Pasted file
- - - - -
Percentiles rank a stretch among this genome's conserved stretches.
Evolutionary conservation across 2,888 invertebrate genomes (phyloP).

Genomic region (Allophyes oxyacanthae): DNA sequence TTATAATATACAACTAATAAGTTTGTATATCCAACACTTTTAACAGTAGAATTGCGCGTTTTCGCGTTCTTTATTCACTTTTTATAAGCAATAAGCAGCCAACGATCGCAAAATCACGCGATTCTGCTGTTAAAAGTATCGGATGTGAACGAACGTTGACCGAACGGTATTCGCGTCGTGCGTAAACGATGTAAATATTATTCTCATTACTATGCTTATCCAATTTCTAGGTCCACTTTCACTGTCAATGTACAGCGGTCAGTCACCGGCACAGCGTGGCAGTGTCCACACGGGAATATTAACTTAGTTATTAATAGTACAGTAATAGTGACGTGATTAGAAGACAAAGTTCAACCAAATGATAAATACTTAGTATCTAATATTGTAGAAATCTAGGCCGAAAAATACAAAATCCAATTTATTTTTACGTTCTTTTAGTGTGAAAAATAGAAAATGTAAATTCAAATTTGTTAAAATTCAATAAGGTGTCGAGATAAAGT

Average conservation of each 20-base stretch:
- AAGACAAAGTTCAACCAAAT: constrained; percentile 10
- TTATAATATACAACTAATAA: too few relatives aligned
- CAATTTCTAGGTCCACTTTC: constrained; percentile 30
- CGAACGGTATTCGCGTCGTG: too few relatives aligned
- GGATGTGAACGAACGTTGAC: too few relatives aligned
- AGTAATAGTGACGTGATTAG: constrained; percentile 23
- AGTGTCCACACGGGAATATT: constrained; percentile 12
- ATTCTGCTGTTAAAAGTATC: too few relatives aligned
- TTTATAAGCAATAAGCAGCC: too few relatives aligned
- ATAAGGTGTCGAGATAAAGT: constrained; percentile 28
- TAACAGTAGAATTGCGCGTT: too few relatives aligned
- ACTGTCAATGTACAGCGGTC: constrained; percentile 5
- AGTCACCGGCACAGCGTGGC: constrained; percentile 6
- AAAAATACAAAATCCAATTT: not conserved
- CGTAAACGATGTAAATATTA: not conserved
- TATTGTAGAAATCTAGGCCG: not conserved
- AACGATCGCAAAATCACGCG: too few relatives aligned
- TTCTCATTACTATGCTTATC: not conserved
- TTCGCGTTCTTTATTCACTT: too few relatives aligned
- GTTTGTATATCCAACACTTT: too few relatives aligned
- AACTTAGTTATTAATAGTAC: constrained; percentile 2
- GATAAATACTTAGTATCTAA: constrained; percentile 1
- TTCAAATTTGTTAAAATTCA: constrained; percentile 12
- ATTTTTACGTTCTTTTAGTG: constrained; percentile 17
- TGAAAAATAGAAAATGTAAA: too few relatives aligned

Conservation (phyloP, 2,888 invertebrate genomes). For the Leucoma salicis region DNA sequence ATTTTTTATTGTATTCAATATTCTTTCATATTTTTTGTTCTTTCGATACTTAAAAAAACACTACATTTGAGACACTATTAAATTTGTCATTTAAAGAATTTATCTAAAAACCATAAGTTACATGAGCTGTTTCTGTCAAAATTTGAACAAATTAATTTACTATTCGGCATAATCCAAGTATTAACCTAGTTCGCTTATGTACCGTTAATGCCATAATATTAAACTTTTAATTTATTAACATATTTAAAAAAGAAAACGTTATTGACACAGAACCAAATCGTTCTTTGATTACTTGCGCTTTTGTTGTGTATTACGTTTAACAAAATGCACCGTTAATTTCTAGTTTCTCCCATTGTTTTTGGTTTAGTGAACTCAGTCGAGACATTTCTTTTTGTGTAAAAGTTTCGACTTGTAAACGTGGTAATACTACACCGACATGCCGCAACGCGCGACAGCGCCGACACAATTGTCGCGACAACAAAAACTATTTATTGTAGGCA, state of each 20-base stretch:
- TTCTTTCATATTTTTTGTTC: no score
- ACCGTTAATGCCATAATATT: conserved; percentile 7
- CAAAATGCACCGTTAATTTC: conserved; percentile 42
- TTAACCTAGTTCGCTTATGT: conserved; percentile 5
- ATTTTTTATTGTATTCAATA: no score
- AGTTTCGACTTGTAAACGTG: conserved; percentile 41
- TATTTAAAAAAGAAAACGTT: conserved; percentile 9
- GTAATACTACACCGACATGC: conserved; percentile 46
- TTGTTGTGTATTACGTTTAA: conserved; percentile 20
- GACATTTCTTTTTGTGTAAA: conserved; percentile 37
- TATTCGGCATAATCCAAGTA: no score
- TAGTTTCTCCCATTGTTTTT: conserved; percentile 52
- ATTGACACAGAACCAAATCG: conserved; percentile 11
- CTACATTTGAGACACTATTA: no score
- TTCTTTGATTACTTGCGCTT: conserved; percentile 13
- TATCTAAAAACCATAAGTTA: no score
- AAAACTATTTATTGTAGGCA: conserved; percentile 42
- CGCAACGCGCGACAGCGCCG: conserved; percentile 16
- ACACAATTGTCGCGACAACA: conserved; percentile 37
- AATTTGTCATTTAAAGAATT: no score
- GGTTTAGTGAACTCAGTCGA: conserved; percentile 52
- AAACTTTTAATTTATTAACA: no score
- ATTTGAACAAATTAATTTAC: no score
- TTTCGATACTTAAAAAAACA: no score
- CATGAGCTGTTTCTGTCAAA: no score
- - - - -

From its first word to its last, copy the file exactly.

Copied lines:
Percentiles rank a stretch among this genome's conserved stretches.
Evolutionary conservation across 2,888 invertebrate genomes (phyloP).

Genomic region (Allophyes oxyacanthae): DNA sequence TTATAATATACAACTAATAAGTTTGTATATCCAACACTTTTAACAGTAGAATTGCGCGTTTTCGCGTTCTTTATTCACTTTTTATAAGCAATAAGCAGCCAACGATCGCAAAATCACGCGATTCTGCTGTTAAAAGTATCGGATGTGAACGAACGTTGACCGAACGGTATTCGCGTCGTGCGTAAACGATGTAAATATTATTCTCATTACTATGCTTATCCAATTTCTAGGTCCACTTTCACTGTCAATGTACAGCGGTCAGTCACCGGCACAGCGTGGCAGTGTCCACACGGGAATATTAACTTAGTTATTAATAGTACAGTAATAGTGACGTGATTAGAAGACAAAGTTCAACCAAATGATAAATACTTAGTATCTAATATTGTAGAAATCTAGGCCGAAAAATACAAAATCCAATTTATTTTTACGTTCTTTTAGTGTGAAAAATAGAAAATGTAAATTCAAATTTGTTAAAATTCAATAAGGTGTCGAGATAAAGT

Average conservation of each 20-base stretch:
- AAGACAAAGTTCAACCAAAT: constrained; percentile 10
- TTATAATATACAACTAATAA: too few relatives aligned
- CAATTTCTAGGTCCACTTTC: constrained; percentile 30
- CGAACGGTATTCGCGTCGTG: too few relatives aligned
- GGATGTGAACGAACGTTGAC: too few relatives aligned
- AGTAATAGTGACGTGATTAG: constrained; percentile 23
- AGTGTCCACACGGGAATATT: constrained; percentile 12
- ATTCTGCTGTTAAAAGTATC: too few relatives aligned
- TTTATAAGCAATAAGCAGCC: too few relatives aligned
- ATAAGGTGTCGAGATAAAGT: constrained; percentile 28
- TAACAGTAGAATTGCGCGTT: too few relatives aligned
- ACTGTCAATGTACAGCGGTC: constrained; percentile 5
- AGTCACCGGCACAGCGTGGC: constrained; percentile 6
- AAAAATACAAAATCCAATTT: not conserved
- CGTAAACGATGTAAATATTA: not conserved
- TATTGTAGAAATCTAGGCCG: not conserved
- AACGATCGCAAAATCACGCG: too few relatives aligned
- TTCTCATTACTATGCTTATC: not conserved
- TTCGCGTTCTTTATTCACTT: too few relatives aligned
- GTTTGTATATCCAACACTTT: too few relatives aligned
- AACTTAGTTATTAATAGTAC: constrained; percentile 2
- GATAAATACTTAGTATCTAA: constrained; percentile 1
- TTCAAATTTGTTAAAATTCA: constrained; percentile 12
- ATTTTTACGTTCTTTTAGTG: constrained; percentile 17
- TGAAAAATAGAAAATGTAAA: too few relatives aligned

Conservation (phyloP, 2,888 invertebrate genomes). For the Leucoma salicis region DNA sequence ATTTTTTATTGTATTCAATATTCTTTCATATTTTTTGTTCTTTCGATACTTAAAAAAACACTACATTTGAGACACTATTAAATTTGTCATTTAAAGAATTTATCTAAAAACCATAAGTTACATGAGCTGTTTCTGTCAAAATTTGAACAAATTAATTTACTATTCGGCATAATCCAAGTATTAACCTAGTTCGCTTATGTACCGTTAATGCCATAATATTAAACTTTTAATTTATTAACATATTTAAAAAAGAAAACGTTATTGACACAGAACCAAATCGTTCTTTGATTACTTGCGCTTTTGTTGTGTATTACGTTTAACAAAATGCACCGTTAATTTCTAGTTTCTCCCATTGTTTTTGGTTTAGTGAACTCAGTCGAGACATTTCTTTTTGTGTAAAAGTTTCGACTTGTAAACGTGGTAATACTACACCGACATGCCGCAACGCGCGACAGCGCCGACACAATTGTCGCGACAACAAAAACTATTTATTGTAGGCA, state of each 20-base stretch:
- TTCTTTCATATTTTTTGTTC: no score
- ACCGTTAATGCCATAATATT: conserved; percentile 7
- CAAAATGCACCGTTAATTTC: conserved; percentile 42
- TTAACCTAGTTCGCTTATGT: conserved; percentile 5
- ATTTTTTATTGTATTCAATA: no score
- AGTTTCGACTTGTAAACGTG: conserved; percentile 41
- TATTTAAAAAAGAAAACGTT: conserved; percentile 9
- GTAATACTACACCGACATGC: conserved; percentile 46
- TTGTTGTGTATTACGTTTAA: conserved; percentile 20
- GACATTTCTTTTTGTGTAAA: conserved; percentile 37
- TATTCGGCATAATCCAAGTA: no score
- TAGTTTCTCCCATTGTTTTT: conserved; percentile 52
- ATTGACACAGAACCAAATCG: conserved; percentile 11
- CTACATTTGAGACACTATTA: no score
- TTCTTTGATTACTTGCGCTT: conserved; percentile 13
- TATCTAAAAACCATAAGTTA: no score
- AAAACTATTTATTGTAGGCA: conserved; percentile 42
- CGCAACGCGCGACAGCGCCG: conserved; percentile 16
- ACACAATTGTCGCGACAACA: conserved; percentile 37
- AATTTGTCATTTAAAGAATT: no score
- GGTTTAGTGAACTCAGTCGA: conserved; percentile 52
- AAACTTTTAATTTATTAACA: no score
- ATTTGAACAAATTAATTTAC: no score
- TTTCGATACTTAAAAAAACA: no score
- CATGAGCTGTTTCTGTCAAA: no score